BUT, people should not mistake that for a defensive mentality. I don't agree that this team has an overly defensive mentality. What this team has is a totally schizoid offensive mentality. Some players are on one page, everybody else is on another.
So you get guys like Etcheverry and Quintanilla who are generally (or always) looking to slow the attack and maintain possession as opposed to guys like Olsen and Convey, who look to attack more directly. Kovalenko would be in the direct crew except he's been asked to do more defensive duty because of the lengthy injury list.
Stewart and Cerritos work well together, but there too, you're talking about guys who are looking for a more direct attack, as opposed to what Etcheverry provides. Ditto for Martins and Eskandarian.
So half your midfield is struggling to do one thing while the other half is struggling to do the other, and your forwards are struggling to adjust on the fly.
Then tack in injuries and callups and suspensions.
It's not a case of lack of ambition--really, it isn't. It's a total lack of organization and effectiveness. And it starts with not having enough of the same kind of players in the midfield. You need to go one direction or the other. This team doesn't have the personnel in place at this time to achieve one direction. And so it struggles.
And just to be clear, this isn't another "dump Etcheverry" rant. I think it's very possible that this team could have an effective attack with him as the pinwheel if they had the proper set of complementary players. They don't, and/or they haven't been healthy when they did for the last four years.
That is about as close as one can come to summing this team up concisely..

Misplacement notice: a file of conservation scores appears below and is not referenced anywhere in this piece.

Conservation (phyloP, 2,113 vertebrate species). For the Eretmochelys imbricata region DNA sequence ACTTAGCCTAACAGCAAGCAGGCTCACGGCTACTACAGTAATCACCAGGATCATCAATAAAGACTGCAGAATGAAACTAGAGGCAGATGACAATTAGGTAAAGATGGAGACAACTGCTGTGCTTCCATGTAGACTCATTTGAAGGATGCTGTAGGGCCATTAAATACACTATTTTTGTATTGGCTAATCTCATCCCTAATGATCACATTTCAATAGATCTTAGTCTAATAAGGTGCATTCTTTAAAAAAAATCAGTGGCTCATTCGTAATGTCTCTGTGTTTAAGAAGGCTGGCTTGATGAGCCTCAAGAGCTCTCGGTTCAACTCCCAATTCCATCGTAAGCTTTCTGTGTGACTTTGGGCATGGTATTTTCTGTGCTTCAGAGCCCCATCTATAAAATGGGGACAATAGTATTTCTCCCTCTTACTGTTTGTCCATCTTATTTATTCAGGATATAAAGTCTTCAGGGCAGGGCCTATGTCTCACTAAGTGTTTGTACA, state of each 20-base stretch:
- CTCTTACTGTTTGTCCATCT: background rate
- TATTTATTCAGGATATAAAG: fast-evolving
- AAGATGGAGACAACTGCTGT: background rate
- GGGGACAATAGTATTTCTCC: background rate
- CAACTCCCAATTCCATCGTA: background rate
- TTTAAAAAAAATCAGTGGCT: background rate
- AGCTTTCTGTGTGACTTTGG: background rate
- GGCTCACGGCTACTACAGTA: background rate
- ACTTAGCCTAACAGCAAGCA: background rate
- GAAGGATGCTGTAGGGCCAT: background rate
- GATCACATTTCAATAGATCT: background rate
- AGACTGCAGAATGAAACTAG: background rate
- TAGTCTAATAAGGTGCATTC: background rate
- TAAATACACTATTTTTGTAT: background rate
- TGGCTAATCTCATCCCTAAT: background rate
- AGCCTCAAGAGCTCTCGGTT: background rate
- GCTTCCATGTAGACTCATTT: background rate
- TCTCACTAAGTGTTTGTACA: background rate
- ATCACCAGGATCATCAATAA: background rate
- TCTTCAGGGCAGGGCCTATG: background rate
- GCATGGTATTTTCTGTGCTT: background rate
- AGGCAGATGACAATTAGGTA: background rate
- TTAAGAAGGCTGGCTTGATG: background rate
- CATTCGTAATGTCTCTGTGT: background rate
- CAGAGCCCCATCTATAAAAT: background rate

Spot on on all fronts, especially concerning the distinctive styles of the Latin players and the American players in midfield..
While we have the requisite players to move forward, they just haven't learned to move forward with any substance whatsoever.. I'm reminded of our first game at the Meadowlands this season when Tab Ramos remarked "this team (United) simply doesn't know how to move forward as a group" and that rings true for most of the season..
There have been times when the midfield has played well in concert and created scoring opportunities, but they have been less and less frequent since Ben Olsen's injury..
Who knows what the solution is..
1. They didn't ask my question (which was a two-parter): (a) how ready is Freddy Adu to play in MLS--can he start and contribute right now? and (b) is it true that you may choose to go to Florida after this season and not return. I'd have loved to have seen his response on those two questions.
2. The Hudson response on being "overly ambitious" could be taken several ways:
(a) it's just chatter and means nothing;
(b) he's actually very defensive and feels his team takes too many risks (ie: Hector Cuper would probably say his preivious teams were overly ambitious offensively) or
(c) the team made stupid decisions on the attack.
I think you can conclude that a team seeks to attack, plans to attack, attempts to attack....and ends up defending most of the time (especially if they give up the ball quickly, never get a lead, etc.).